Newest Reviews
Assemble Insert
Venus Tear Diamond, The
Beauty's Evil Roses, The
Free Guy
Huck and Tom's Mississippi Adventure
Rejuvenator, The
Who Fears the Devil?
Guignolo, Le
Batman, The
Land of Many Perfumes
Cat vs. Rat
Tom & Jerry: The Movie
Naked Violence
Joyeuses Pacques
Strangeness, The
How I Became a Superhero
Golden Nun
Incident at Phantom Hill
Resident Evil: Welcome to Raccoon City
Maigret Sets a Trap
Hell's Wind Staff, The
Topo Gigio and the Missile War
Battant, Le
Penguin Highway
Cazadore de Demonios
Imperial Swordsman
Alien Parasite
Up to His Ears
1 chance sur 2
Scooby-Doo! Abracadabra-Doo
Yin Yang Master, The
Hail, Mafia!
Newest Articles
3 From Arrow Player: Sweet Sugar, Girls Nite Out and Manhattan Baby
Little Cat Feat: Stephen King's Cat's Eye on 4K UHD
La Violence: Dobermann at 25
Serious Comedy: The Wrong Arm of the Law on Blu-ray
DC Showcase: Constantine - The House of Mystery and More on Blu-ray
Monster Fun: Three Monster Tales of Sci-Fi Terror on Blu-ray
State of the 70s: Play for Today Volume 3 on Blu-ray
The Movie Damned: Cursed Films II on Shudder
The Dead of Night: In Cold Blood on Blu-ray
Suave and Sophisticated: The Persuaders! Take 50 on Blu-ray
Your Rules are Really Beginning to Annoy Me: Escape from L.A. on 4K UHD
A Woman's Viewfinder: The Camera is Ours on DVD
Chaplin's Silent Pursuit: Modern Times on Blu-ray
The Ecstasy of Cosmic Boredom: Dark Star on Arrow
A Frosty Reception: South and The Great White Silence on Blu-ray
You'll Never Guess Which is Sammo: Skinny Tiger and Fatty Dragon on Blu-ray
Two Christopher Miles Shorts: The Six-Sided Triangle/Rhythm 'n' Greens on Blu-ray
Not So Permissive: The Lovers! on Blu-ray
Uncomfortable Truths: Three Shorts by Andrea Arnold on MUBI
The Call of Nostalgia: Ghostbusters Afterlife on Blu-ray
Moon Night - Space 1999: Super Space Theater on Blu-ray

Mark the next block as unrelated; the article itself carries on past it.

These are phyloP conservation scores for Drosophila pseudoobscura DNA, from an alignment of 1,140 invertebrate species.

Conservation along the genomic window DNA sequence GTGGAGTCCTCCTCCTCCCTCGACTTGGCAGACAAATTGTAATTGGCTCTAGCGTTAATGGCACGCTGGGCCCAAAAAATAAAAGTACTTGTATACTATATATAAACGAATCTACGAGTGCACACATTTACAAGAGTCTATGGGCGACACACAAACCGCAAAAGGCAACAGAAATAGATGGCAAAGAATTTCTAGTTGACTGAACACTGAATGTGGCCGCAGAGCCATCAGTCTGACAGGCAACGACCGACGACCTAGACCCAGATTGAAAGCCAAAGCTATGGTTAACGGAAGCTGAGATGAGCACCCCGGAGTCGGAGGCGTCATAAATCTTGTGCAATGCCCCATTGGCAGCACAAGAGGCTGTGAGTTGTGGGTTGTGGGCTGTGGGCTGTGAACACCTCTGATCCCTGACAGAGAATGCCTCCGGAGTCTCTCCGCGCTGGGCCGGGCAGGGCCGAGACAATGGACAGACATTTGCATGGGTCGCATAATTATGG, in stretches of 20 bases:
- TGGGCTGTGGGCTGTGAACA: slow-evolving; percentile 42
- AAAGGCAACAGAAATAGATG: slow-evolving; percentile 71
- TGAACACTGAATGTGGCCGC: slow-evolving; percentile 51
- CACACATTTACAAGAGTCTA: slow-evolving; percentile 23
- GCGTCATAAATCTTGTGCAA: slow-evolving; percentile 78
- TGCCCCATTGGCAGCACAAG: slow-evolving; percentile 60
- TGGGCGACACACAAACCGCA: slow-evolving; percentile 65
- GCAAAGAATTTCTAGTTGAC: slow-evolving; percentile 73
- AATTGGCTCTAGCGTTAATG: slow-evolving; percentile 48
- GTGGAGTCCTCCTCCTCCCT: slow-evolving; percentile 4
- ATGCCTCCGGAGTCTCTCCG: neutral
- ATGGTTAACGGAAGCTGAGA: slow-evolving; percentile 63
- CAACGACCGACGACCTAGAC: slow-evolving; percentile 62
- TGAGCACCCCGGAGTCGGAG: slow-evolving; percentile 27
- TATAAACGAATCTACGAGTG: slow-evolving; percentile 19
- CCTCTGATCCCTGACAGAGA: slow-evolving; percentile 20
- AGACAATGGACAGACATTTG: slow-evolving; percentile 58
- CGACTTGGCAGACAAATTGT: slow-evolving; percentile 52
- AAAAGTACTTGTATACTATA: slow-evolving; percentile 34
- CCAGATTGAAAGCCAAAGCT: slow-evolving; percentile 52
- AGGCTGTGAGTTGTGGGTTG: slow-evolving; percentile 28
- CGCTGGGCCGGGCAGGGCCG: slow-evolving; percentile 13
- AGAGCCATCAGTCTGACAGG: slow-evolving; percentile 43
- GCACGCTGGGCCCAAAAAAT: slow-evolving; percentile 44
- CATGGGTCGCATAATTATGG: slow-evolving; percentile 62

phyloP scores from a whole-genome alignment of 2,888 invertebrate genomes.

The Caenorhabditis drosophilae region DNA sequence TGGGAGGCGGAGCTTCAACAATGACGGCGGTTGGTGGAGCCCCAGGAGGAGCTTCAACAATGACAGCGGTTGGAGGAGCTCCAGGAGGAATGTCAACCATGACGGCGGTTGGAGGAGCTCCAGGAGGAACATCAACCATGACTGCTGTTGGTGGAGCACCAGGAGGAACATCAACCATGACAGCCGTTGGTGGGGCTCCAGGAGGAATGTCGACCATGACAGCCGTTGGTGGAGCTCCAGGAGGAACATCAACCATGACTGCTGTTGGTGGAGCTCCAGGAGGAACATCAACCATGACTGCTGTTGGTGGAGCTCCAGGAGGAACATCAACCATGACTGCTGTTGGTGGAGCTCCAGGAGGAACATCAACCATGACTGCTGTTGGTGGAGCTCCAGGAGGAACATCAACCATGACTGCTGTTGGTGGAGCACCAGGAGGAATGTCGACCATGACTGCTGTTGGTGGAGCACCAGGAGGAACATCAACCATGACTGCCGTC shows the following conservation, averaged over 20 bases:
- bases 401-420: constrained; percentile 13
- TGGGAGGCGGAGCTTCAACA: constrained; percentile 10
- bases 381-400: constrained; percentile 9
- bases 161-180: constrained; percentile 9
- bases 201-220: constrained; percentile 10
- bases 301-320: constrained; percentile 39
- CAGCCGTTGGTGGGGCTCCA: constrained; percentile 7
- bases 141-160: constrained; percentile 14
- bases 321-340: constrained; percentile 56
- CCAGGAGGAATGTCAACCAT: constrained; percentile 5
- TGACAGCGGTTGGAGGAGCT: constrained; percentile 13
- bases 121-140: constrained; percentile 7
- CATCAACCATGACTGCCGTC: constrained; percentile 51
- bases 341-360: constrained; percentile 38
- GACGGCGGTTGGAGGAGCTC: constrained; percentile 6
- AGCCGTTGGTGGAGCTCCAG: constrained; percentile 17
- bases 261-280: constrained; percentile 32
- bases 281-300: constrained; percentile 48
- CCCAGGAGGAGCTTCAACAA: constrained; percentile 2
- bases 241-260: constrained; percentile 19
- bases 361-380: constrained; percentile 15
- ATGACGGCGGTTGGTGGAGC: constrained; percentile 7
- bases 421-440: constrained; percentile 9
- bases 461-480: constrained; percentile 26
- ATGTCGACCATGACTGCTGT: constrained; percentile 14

Super Sammo: Warriors Two and The Prodigal Son on Blu-ray
Sex vs Violence: In the Realm of the Senses on Blu-ray
What's So Funny About Brit Horror? Vampira and Bloodbath at the House of Death on Arrow
Keeping the Beatles Alive: Get Back
  House of Usher Walls Closing In
Year: 1960
Director: Roger Corman
Stars: Vincent Price, Mark Damon, Myrna Fahey, Harry Ellerbe
Genre: HorrorBuy from Amazon
Rating:  7 (from 1 vote)
Review: Philip Winthrop (Mark Damon) is riding through a blasted landscape to reach the solitary mansion of the Ushers which sits among the twisted, ruined trees because he has a mission to rescue one of its occupants. As he says when he steps up to the large oaken door and raps on the wood, which is then opened by the butler Bristol (Harry Ellerbe), he is here to take one of the residents away with him. Since there are only three people living in the house, it must be Madeline (Myrna Fahey) he is here to see, and sure enough he tells the manservant he is her fiancé and she is coming with him. However, he won't get his way that easily for the head of the household, Roderick Usher (Vincent Price), objects...

The film which almost made Roger Corman respectable, House of Usher kicked off his cycle of Edgar Allan Poe stories where he took some of the great horror writer's tales and elaborated them to feature length, in this case with the help of the great American horror and science fiction author Richard Matheson who was on screenplay duties. Recognising there probably wasn't enough material for a full movie, they were forced to mercilessly pad out what they did have, which ought to have made for a tedious experience, but with all of Corman's team - including Floyd Crosby photographing, Les Baxter scoring the music and Daniel Haller creating the sets - working at their very best, the results were thickly atmospheric.